American alligator

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Related to Alligator mississippiensis: Alligator sinensis
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  • noun

Synonyms for American alligator

large alligator of the southeastern United States

References in periodicals archive ?
Determinate growth and reproductive lifespan in the American alligator (Alligator mississippiensis): evidence from long-term recaptures.
The coccidia (Apicomplexa: Eimeriidae) of Crocodylia, with descriptions of two new species from Alligator mississippiensis (Reptilia: Alligatoridae) from Texas.
1968.--Pulmonary Aspergillosis of the American Alligator (Alligator mississippiensis).
Alligator mississippiensis made a remarkable recovery from endangered status in the mid-twentieth century.
The bones were checked out by experts at Manchester Museum, where his daughter Catherine works, and found to be that of an American alligator, officially an alligator mississippiensis, which is usually found in the south-eastern US.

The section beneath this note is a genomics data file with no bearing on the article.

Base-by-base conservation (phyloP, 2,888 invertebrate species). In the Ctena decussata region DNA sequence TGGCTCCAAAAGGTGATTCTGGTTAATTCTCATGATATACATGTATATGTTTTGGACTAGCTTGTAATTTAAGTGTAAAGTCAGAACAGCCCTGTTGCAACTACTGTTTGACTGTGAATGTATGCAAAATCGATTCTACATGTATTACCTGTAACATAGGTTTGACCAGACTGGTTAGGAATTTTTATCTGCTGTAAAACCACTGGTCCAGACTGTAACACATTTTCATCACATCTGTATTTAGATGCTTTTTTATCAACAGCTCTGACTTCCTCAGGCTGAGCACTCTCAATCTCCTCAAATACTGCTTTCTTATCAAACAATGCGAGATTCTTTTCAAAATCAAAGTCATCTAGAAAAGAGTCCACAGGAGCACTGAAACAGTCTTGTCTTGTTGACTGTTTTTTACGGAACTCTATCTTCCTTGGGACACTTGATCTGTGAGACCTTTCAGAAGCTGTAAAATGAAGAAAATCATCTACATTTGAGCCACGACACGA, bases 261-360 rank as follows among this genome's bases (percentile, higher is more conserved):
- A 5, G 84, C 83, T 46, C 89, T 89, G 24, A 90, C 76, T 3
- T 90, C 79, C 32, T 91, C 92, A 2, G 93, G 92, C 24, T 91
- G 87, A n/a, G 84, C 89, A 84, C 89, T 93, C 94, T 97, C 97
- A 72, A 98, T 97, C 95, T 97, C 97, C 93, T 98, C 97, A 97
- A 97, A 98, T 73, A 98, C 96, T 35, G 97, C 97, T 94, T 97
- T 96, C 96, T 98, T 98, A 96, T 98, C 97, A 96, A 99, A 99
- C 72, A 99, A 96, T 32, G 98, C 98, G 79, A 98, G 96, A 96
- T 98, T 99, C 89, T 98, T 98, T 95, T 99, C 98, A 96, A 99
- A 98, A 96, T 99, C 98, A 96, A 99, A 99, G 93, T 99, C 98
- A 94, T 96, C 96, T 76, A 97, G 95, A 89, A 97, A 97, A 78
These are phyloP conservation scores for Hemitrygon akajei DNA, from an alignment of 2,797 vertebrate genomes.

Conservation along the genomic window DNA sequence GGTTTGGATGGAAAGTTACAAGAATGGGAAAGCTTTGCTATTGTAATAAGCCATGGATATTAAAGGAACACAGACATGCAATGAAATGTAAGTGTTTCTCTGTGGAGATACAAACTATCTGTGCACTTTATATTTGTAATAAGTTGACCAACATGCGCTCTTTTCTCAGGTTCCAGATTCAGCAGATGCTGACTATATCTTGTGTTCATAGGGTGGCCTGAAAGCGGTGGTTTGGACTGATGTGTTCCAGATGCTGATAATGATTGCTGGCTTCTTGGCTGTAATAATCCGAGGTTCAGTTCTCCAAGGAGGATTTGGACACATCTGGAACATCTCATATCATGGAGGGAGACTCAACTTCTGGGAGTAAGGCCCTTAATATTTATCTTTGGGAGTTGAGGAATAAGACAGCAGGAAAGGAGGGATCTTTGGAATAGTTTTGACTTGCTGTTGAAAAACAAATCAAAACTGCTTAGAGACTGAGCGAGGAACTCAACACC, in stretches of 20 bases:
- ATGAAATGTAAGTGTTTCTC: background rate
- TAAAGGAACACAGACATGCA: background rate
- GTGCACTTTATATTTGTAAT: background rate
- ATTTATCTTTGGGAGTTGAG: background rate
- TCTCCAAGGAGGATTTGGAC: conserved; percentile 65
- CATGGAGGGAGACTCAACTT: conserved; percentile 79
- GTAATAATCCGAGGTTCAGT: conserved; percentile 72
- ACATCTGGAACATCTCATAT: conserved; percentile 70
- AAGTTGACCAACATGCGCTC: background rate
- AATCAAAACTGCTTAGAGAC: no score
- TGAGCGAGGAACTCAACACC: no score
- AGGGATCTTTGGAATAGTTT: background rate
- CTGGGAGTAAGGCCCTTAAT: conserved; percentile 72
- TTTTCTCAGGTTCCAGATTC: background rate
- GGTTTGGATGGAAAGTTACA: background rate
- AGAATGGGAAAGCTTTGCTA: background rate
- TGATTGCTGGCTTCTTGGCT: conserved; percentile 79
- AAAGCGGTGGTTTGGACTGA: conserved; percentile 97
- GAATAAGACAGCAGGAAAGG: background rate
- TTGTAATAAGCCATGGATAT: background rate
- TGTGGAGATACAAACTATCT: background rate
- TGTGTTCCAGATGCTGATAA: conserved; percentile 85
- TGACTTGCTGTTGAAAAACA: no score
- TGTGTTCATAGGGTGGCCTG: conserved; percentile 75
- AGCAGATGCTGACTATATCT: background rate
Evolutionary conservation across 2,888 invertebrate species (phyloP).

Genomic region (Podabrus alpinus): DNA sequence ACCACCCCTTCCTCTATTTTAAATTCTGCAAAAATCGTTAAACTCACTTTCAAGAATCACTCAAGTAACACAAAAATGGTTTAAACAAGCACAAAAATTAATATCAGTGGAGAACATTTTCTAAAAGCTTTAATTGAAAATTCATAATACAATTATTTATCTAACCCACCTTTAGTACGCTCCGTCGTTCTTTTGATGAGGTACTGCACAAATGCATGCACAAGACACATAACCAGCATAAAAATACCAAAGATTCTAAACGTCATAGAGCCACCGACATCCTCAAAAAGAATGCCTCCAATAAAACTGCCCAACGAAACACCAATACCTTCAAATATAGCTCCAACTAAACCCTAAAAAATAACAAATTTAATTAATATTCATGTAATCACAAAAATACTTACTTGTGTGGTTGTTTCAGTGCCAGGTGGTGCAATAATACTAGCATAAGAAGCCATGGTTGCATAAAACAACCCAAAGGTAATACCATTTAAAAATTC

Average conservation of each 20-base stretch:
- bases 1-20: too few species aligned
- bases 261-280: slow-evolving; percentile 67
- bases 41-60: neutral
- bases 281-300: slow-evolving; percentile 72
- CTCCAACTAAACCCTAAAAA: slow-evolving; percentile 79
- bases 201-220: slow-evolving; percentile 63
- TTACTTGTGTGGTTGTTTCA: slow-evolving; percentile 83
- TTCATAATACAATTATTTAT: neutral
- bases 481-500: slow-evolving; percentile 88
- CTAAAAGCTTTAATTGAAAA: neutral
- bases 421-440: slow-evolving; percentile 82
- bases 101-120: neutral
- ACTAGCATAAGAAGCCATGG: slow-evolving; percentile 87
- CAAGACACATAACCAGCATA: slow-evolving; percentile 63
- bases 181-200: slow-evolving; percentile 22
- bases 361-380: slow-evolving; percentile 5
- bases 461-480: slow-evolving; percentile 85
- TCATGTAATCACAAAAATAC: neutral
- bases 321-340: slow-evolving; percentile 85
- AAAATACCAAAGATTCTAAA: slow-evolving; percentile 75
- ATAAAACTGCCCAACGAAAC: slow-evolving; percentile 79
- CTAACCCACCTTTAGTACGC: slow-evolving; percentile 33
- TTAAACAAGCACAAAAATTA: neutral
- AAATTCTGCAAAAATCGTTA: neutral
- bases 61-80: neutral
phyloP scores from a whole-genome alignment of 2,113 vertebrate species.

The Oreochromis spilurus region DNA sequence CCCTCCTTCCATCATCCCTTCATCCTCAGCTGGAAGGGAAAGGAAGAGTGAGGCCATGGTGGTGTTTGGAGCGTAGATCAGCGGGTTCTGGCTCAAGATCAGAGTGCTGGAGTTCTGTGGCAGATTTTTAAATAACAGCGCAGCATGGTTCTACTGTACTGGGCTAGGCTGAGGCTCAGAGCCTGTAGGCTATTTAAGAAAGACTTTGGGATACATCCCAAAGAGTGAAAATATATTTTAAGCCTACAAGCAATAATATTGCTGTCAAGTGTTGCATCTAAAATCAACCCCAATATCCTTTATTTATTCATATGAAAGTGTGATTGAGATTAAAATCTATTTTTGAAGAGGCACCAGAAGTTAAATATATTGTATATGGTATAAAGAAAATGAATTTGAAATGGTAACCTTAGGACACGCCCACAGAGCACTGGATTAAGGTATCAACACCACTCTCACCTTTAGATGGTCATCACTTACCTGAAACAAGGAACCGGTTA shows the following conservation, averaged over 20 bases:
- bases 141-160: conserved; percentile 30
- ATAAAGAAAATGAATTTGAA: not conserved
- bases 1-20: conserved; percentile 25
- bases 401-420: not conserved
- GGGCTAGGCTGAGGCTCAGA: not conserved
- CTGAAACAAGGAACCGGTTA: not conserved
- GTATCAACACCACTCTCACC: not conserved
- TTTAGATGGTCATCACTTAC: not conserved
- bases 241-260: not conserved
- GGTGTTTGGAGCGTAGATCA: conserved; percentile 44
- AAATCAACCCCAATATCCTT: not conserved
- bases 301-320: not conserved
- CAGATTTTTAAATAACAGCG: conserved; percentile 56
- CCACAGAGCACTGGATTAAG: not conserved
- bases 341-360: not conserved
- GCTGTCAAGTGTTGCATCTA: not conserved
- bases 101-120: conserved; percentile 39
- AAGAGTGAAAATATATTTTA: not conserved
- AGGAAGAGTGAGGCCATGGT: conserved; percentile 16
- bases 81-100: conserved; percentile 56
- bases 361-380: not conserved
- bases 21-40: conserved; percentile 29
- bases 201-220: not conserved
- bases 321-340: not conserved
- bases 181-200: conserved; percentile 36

We used a full factorial logistic regression to estimate the probability that adult American alligators (Alligator mississippiensis) were infected with the ascarid nematode Dujardinascaris waltoni given the alligators' physical characteristics and stomach contents.
Under normal conditions today, eggs of the American alligator (Alligator mississippiensis) hatch between 65 and 70 days after they're laid.
It requires men> bet countries to monitor Appendix-II exports to ensure that species such as the American alligator (Alligator mississippiensis) and paddlefish (Polyodon spathula) are maintained throughout their ranges at a level consistent with their role in the ecosystem.
West Nile virus infection in fanned American alligators (Alligator mississippiensis) in Florida.
Sex-steroid and thyroid hormone concentrations in juvenile alligators (Alligator mississippiensis) from contaminated and reference lakes in Florida, USA.